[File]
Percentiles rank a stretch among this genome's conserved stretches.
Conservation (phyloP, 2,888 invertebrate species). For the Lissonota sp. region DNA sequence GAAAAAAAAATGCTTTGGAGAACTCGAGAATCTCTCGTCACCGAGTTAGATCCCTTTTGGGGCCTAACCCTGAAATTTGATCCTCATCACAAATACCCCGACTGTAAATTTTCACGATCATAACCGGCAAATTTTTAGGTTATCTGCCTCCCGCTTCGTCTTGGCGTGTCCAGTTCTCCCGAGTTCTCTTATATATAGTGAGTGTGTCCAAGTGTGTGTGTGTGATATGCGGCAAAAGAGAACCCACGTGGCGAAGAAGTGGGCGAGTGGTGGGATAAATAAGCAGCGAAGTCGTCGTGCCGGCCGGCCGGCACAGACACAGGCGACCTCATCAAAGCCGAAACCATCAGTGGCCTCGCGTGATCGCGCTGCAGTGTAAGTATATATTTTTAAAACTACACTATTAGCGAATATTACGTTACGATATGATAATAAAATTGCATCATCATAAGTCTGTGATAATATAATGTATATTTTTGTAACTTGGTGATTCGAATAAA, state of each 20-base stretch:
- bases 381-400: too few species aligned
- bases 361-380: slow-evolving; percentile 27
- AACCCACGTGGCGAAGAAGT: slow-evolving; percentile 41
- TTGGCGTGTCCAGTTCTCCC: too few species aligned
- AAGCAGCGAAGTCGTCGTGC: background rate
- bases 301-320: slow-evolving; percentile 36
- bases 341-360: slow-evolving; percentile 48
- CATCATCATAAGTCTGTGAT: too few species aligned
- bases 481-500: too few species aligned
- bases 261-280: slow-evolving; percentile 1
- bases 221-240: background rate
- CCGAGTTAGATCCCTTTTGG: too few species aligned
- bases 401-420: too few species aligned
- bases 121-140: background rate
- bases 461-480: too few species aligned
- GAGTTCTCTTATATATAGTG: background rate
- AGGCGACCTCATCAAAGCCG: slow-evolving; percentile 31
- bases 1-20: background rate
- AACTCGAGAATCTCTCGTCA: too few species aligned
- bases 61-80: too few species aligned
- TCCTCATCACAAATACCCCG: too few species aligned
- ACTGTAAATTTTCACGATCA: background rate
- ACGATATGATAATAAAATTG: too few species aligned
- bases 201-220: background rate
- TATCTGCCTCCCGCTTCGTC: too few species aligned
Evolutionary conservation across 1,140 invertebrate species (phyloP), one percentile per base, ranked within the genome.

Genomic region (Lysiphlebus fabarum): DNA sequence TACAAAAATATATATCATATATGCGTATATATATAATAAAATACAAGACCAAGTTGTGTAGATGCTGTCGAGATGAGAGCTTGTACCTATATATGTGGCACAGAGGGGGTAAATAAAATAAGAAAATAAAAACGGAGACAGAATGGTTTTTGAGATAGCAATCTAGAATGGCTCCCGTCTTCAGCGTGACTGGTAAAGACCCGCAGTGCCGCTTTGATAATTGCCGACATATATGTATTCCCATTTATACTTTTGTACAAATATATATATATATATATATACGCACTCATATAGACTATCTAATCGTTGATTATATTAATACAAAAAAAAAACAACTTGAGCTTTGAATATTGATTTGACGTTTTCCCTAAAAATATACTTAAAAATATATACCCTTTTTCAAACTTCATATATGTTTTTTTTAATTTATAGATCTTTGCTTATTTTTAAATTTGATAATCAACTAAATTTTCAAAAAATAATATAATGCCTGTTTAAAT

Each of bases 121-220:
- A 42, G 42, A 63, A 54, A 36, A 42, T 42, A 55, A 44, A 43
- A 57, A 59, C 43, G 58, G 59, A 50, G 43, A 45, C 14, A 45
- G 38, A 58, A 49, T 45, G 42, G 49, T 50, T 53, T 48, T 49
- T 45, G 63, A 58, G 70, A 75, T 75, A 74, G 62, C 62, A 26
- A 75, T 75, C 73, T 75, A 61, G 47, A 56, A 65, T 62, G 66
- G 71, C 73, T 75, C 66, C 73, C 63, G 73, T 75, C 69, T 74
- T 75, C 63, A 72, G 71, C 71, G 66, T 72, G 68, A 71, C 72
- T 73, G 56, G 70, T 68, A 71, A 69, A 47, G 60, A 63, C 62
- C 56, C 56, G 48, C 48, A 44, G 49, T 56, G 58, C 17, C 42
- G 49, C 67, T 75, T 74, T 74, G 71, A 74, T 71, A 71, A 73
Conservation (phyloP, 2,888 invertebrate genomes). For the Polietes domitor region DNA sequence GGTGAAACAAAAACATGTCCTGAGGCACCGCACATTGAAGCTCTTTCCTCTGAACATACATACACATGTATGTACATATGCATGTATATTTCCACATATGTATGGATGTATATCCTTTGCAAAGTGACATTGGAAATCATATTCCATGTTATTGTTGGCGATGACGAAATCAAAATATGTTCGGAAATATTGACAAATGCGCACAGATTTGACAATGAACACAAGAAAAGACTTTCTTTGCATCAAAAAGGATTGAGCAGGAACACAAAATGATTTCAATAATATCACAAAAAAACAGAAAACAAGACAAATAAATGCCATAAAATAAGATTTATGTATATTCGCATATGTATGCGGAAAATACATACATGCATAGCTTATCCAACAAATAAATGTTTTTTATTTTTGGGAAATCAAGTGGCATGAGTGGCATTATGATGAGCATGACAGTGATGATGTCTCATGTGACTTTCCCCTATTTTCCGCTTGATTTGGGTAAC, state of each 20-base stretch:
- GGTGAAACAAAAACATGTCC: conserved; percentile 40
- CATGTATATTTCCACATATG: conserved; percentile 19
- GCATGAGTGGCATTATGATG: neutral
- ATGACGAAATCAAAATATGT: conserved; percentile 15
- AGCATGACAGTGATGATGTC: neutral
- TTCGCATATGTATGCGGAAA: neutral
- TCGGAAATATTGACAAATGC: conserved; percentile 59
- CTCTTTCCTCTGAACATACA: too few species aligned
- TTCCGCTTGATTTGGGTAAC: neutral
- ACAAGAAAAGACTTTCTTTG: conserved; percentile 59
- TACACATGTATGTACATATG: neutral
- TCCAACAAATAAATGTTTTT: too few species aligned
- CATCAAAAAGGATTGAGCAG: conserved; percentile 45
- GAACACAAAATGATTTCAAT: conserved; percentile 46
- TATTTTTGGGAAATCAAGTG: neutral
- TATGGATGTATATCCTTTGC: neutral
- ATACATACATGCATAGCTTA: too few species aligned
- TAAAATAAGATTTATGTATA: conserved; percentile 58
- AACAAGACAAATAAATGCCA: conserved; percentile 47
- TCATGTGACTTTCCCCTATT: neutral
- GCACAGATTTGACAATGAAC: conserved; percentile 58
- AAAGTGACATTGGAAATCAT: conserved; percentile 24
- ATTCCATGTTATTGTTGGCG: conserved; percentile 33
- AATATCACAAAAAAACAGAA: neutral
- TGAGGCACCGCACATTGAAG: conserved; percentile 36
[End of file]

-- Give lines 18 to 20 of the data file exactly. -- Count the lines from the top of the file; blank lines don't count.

- GAGTTCTCTTATATATAGTG: background rate
- AGGCGACCTCATCAAAGCCG: slow-evolving; percentile 31
- bases 1-20: background rate